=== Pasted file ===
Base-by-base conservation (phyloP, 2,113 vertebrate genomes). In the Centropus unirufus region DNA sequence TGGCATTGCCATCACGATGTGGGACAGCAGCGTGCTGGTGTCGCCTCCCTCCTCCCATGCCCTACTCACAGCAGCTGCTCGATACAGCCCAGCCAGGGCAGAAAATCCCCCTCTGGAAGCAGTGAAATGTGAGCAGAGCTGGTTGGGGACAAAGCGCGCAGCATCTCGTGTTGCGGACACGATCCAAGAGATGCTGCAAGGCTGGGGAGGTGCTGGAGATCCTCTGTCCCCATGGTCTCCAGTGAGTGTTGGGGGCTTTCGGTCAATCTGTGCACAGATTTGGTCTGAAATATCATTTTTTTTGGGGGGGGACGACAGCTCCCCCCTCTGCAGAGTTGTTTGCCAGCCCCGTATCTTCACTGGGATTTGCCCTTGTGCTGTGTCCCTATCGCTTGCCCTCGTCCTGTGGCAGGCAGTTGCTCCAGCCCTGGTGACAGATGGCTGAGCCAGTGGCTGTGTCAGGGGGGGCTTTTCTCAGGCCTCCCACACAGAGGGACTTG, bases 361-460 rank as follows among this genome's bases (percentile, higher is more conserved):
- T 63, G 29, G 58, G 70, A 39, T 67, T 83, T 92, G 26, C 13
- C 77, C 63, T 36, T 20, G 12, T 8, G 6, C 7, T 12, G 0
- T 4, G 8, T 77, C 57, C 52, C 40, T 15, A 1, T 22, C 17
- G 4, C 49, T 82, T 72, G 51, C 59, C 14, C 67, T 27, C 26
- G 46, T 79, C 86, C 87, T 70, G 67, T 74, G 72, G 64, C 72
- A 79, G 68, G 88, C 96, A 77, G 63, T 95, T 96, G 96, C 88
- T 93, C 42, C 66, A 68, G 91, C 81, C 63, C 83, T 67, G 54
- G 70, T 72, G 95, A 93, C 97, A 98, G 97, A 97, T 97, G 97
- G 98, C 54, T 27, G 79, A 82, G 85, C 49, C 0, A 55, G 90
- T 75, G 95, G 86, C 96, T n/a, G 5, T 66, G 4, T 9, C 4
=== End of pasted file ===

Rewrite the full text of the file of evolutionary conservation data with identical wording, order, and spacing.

Base-by-base conservation (phyloP, 2,113 vertebrate genomes). In the Centropus unirufus region DNA sequence TGGCATTGCCATCACGATGTGGGACAGCAGCGTGCTGGTGTCGCCTCCCTCCTCCCATGCCCTACTCACAGCAGCTGCTCGATACAGCCCAGCCAGGGCAGAAAATCCCCCTCTGGAAGCAGTGAAATGTGAGCAGAGCTGGTTGGGGACAAAGCGCGCAGCATCTCGTGTTGCGGACACGATCCAAGAGATGCTGCAAGGCTGGGGAGGTGCTGGAGATCCTCTGTCCCCATGGTCTCCAGTGAGTGTTGGGGGCTTTCGGTCAATCTGTGCACAGATTTGGTCTGAAATATCATTTTTTTTGGGGGGGGACGACAGCTCCCCCCTCTGCAGAGTTGTTTGCCAGCCCCGTATCTTCACTGGGATTTGCCCTTGTGCTGTGTCCCTATCGCTTGCCCTCGTCCTGTGGCAGGCAGTTGCTCCAGCCCTGGTGACAGATGGCTGAGCCAGTGGCTGTGTCAGGGGGGGCTTTTCTCAGGCCTCCCACACAGAGGGACTTG, bases 361-460 rank as follows among this genome's bases (percentile, higher is more conserved):
- T 63, G 29, G 58, G 70, A 39, T 67, T 83, T 92, G 26, C 13
- C 77, C 63, T 36, T 20, G 12, T 8, G 6, C 7, T 12, G 0
- T 4, G 8, T 77, C 57, C 52, C 40, T 15, A 1, T 22, C 17
- G 4, C 49, T 82, T 72, G 51, C 59, C 14, C 67, T 27, C 26
- G 46, T 79, C 86, C 87, T 70, G 67, T 74, G 72, G 64, C 72
- A 79, G 68, G 88, C 96, A 77, G 63, T 95, T 96, G 96, C 88
- T 93, C 42, C 66, A 68, G 91, C 81, C 63, C 83, T 67, G 54
- G 70, T 72, G 95, A 93, C 97, A 98, G 97, A 97, T 97, G 97
- G 98, C 54, T 27, G 79, A 82, G 85, C 49, C 0, A 55, G 90
- T 75, G 95, G 86, C 96, T n/a, G 5, T 66, G 4, T 9, C 4